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Environmental Health Division
Champion Stories: Teddie Potter
Meet Teddie Potter.
Teddie is a nurse and clinical professor at the University of Minnesota’s School of Nursing. Teddie began her career heavily involved in community care, palliative care, and the development of home care programs before returning to school to get her master’s and PhD. At the University of Minnesota, Teddie serves as Director of Planetary Health and coordinates the Doctor of Nursing Practice in Health Innovation and Leadership. Aside from her clinical and academic work, Teddie has extensive experience in climate change and climate and health advocacy, including co-founding Health Professionals for a Healthy Climate and chairing the Planetary Health Alliance’s Clinicians for Planetary Health.
How does your work deal with climate and health, particularly as we see it in Minnesota?
I am somebody who sees trends very early. In the early 2000s, I began to see that we were already manifesting indications of climate change in Minnesota. I noticed enough pattern changes in bird migration, plant blooming, tree pollen, and disappearing ice to indicate something was happening. So, I sought knowledge and did individual work related to climate change. I worked on climate as a side gig until 2010 when I realized that climate care is health care. As the planet changes, there will be huge implications for human health, as well as the health of all species. I needed to get involved through my practice. One of the first things I did was meet with other health professionals, through which we started Health Professionals for a Healthy Climate—a Minnesota-based nonprofit devoted to climate action and policy work. I started teaching a course at the University of Minnesota called “The Global Climate Challenge: Creating an Empowered Movement for Change.” Then, I became really involved in planetary health. I began to realize, even if we solve climate change, we’re still going to experience biodiversity loss, issues relate to overconsumption of resources, collapse of our fisheries, and land, water, and air pollution.
How do you promote environmental justice and health equity in your work?
Environmental justice and health equity are threaded through everything I discuss. We will not solve climate change if we only solve it for some people or if we only utilize solutions that have been created by some groups. We must invite everybody to the table, and we must ensure that we are inclusive at the table. This means making sure people’s talents and abilities are fully celebrated, supported, and uplifted. We know that those who contribute least to the problem suffer first and worse, so we need to make sure that our efforts address that. Climate action is not just rescuing lake front owners, it’s looking at all groups of people across all socioeconomic levels, genders, races, and abilities. This is the only way we’re going to reach an effective solution.
How has climate change impacted you, or your community, personally?
I have a little bit of allergy-induced asthma. As such, I have breathing difficulties when trees are in bloom and when fall time comes around. In recent years, I could certainly feel that the pollen levels were different. Also, this summer, my grandson who is two years old and lives here in Minnesota, and my son, who lives out in New York, both developed the bulls-eye rash from tick bites carrying Lyme disease. Aside from the immediate impacts I’ve seen within my family, our patients experience all sorts of issues related to climate change in Minnesota. People that I know and people that our nurses have cared for are having difficulty with the high heat index in summer and the polar vortex in the winter. Freezing conditions place people who don’t have adequate housing and/or work outdoors at risk for frost bite. People fall and have close-head injuries due to changes in ice. Last summer, we had a terrible drought in Minnesota that impacted farmers and people that live off the land. We also had terrible air quality due to wildfires in Canada and the western United States. Climate change isn’t years and decades down the line, it’s impacting our health right now in our neighborhoods here in Minnesota.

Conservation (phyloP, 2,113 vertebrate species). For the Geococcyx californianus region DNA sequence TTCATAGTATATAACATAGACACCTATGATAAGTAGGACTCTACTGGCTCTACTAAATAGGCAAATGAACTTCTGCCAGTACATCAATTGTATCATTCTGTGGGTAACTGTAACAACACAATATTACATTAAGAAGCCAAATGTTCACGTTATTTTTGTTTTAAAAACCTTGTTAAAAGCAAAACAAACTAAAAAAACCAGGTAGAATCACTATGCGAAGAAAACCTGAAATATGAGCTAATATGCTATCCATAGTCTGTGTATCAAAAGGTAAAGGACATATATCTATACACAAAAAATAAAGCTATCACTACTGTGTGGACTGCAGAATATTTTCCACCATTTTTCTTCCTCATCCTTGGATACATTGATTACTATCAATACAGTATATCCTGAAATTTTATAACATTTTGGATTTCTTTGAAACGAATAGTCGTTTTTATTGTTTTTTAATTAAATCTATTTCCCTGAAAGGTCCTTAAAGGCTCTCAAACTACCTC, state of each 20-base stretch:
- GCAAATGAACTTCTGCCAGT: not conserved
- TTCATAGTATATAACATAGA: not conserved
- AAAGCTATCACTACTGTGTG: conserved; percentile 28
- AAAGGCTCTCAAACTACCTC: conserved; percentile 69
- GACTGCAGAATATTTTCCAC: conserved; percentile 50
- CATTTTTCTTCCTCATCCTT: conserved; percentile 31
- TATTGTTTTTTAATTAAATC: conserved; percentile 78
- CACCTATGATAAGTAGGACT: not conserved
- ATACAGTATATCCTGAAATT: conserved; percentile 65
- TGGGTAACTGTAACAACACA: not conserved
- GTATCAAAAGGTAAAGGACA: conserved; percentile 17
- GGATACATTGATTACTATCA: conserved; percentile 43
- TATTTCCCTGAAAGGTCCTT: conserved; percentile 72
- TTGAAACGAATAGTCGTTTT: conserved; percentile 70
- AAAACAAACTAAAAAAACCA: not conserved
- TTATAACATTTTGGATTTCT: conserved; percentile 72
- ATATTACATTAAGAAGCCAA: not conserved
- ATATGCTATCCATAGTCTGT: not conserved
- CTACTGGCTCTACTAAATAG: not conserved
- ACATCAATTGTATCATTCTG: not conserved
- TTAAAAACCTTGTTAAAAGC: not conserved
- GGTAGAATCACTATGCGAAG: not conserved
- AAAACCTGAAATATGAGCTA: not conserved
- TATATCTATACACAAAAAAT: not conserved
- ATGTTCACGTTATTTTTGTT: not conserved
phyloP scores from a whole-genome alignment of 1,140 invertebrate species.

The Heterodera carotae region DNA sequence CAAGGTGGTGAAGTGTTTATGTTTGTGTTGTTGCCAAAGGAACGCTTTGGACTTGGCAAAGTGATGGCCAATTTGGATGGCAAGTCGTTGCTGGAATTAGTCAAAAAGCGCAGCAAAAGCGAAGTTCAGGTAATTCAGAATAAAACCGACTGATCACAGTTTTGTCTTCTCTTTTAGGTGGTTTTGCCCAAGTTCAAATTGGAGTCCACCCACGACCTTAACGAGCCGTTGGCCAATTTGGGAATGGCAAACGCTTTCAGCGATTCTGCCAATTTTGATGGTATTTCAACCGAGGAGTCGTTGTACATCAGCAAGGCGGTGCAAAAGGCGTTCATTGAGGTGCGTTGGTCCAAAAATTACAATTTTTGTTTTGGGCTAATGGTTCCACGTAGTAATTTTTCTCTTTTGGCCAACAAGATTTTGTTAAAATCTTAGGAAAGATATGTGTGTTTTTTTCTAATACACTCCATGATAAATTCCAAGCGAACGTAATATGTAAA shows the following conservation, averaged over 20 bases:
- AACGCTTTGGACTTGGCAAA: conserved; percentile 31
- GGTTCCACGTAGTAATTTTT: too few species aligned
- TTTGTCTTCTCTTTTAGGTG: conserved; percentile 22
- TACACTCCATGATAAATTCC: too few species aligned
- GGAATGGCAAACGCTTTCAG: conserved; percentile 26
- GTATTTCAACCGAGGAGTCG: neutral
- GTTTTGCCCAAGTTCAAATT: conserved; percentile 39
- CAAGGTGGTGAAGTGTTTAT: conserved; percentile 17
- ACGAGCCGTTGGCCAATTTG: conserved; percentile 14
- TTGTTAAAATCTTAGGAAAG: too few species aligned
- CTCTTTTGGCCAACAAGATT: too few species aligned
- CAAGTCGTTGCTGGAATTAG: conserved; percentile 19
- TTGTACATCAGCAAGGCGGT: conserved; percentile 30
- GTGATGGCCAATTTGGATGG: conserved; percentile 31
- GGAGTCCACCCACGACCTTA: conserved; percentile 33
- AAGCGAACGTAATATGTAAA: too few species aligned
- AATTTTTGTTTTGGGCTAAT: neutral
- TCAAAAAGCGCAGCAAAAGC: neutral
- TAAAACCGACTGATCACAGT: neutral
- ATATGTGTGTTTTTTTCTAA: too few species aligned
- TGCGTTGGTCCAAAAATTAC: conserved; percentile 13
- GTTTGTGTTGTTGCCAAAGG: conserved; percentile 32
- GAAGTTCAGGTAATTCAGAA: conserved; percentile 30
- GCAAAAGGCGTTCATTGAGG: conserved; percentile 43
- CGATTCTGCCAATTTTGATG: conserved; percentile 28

Why is it important for nurses to integrate climate change into their work?
It’s not even important, we are ethically obliged to integrate climate change into our work. All health professions are dedicated to protecting and preserving life. The only way we are going to do that is to address climate change and prepare our patients for what’s coming, both with respect to disaster preparedness and their own personal health. It’s not optional anymore. It’s not true that only some specialties, like public health, need to get involved. Every part of health care is going to be dealing with climate impacts. From an economic standpoint, we cannot continue to have these high million and billion dollar climate-related events that are destroying homes, livelihoods, and neighborhoods. Climate change is the most urgent health care crisis we have ever faced, and we have to deal with it now. So, why is it important for nurses to get involved? It’s important because when nurses speak, people listen. For twenty years in a row, nurses have been voted the most trusted profession according to Gallup poll. We are the most trusted voices, not just in health care, but among all professions. Therefore, we have an obligation to protect and preserve people’s lives and livelihoods by helping them understand how to help mitigate climate change, adapt to changes that are happening, and be healthier and more resilient.